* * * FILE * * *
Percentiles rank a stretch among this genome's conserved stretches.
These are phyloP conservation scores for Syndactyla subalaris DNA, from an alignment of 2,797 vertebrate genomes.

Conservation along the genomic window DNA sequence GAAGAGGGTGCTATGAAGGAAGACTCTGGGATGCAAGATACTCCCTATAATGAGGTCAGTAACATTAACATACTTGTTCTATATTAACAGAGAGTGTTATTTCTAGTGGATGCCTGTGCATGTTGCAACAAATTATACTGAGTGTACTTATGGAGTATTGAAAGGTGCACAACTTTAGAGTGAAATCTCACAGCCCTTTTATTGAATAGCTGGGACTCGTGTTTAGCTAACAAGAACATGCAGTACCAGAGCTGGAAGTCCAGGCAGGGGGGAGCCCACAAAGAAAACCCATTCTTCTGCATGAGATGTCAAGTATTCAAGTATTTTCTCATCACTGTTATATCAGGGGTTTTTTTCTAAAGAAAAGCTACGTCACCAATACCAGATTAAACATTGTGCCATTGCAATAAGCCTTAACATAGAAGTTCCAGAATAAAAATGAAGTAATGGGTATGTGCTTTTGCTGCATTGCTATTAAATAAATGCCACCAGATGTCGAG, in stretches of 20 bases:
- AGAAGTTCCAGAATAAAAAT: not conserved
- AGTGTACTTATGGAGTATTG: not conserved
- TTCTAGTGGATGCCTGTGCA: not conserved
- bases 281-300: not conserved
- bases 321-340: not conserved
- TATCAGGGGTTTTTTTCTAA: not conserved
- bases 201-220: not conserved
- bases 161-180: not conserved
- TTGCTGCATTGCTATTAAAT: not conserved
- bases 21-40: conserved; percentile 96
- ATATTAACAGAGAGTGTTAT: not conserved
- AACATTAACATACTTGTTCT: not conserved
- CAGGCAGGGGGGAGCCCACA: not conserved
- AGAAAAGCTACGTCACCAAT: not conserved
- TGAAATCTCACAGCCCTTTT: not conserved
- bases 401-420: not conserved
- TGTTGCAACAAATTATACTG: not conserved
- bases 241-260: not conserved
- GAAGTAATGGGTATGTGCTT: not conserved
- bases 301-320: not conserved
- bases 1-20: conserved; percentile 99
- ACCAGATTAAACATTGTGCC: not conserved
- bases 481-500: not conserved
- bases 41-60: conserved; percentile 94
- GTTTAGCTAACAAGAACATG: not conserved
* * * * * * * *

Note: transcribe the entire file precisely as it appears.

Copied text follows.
Percentiles rank a stretch among this genome's conserved stretches.
These are phyloP conservation scores for Syndactyla subalaris DNA, from an alignment of 2,797 vertebrate genomes.

Conservation along the genomic window DNA sequence GAAGAGGGTGCTATGAAGGAAGACTCTGGGATGCAAGATACTCCCTATAATGAGGTCAGTAACATTAACATACTTGTTCTATATTAACAGAGAGTGTTATTTCTAGTGGATGCCTGTGCATGTTGCAACAAATTATACTGAGTGTACTTATGGAGTATTGAAAGGTGCACAACTTTAGAGTGAAATCTCACAGCCCTTTTATTGAATAGCTGGGACTCGTGTTTAGCTAACAAGAACATGCAGTACCAGAGCTGGAAGTCCAGGCAGGGGGGAGCCCACAAAGAAAACCCATTCTTCTGCATGAGATGTCAAGTATTCAAGTATTTTCTCATCACTGTTATATCAGGGGTTTTTTTCTAAAGAAAAGCTACGTCACCAATACCAGATTAAACATTGTGCCATTGCAATAAGCCTTAACATAGAAGTTCCAGAATAAAAATGAAGTAATGGGTATGTGCTTTTGCTGCATTGCTATTAAATAAATGCCACCAGATGTCGAG, in stretches of 20 bases:
- AGAAGTTCCAGAATAAAAAT: not conserved
- AGTGTACTTATGGAGTATTG: not conserved
- TTCTAGTGGATGCCTGTGCA: not conserved
- bases 281-300: not conserved
- bases 321-340: not conserved
- TATCAGGGGTTTTTTTCTAA: not conserved
- bases 201-220: not conserved
- bases 161-180: not conserved
- TTGCTGCATTGCTATTAAAT: not conserved
- bases 21-40: conserved; percentile 96
- ATATTAACAGAGAGTGTTAT: not conserved
- AACATTAACATACTTGTTCT: not conserved
- CAGGCAGGGGGGAGCCCACA: not conserved
- AGAAAAGCTACGTCACCAAT: not conserved
- TGAAATCTCACAGCCCTTTT: not conserved
- bases 401-420: not conserved
- TGTTGCAACAAATTATACTG: not conserved
- bases 241-260: not conserved
- GAAGTAATGGGTATGTGCTT: not conserved
- bases 301-320: not conserved
- bases 1-20: conserved; percentile 99
- ACCAGATTAAACATTGTGCC: not conserved
- bases 481-500: not conserved
- bases 41-60: conserved; percentile 94
- GTTTAGCTAACAAGAACATG: not conserved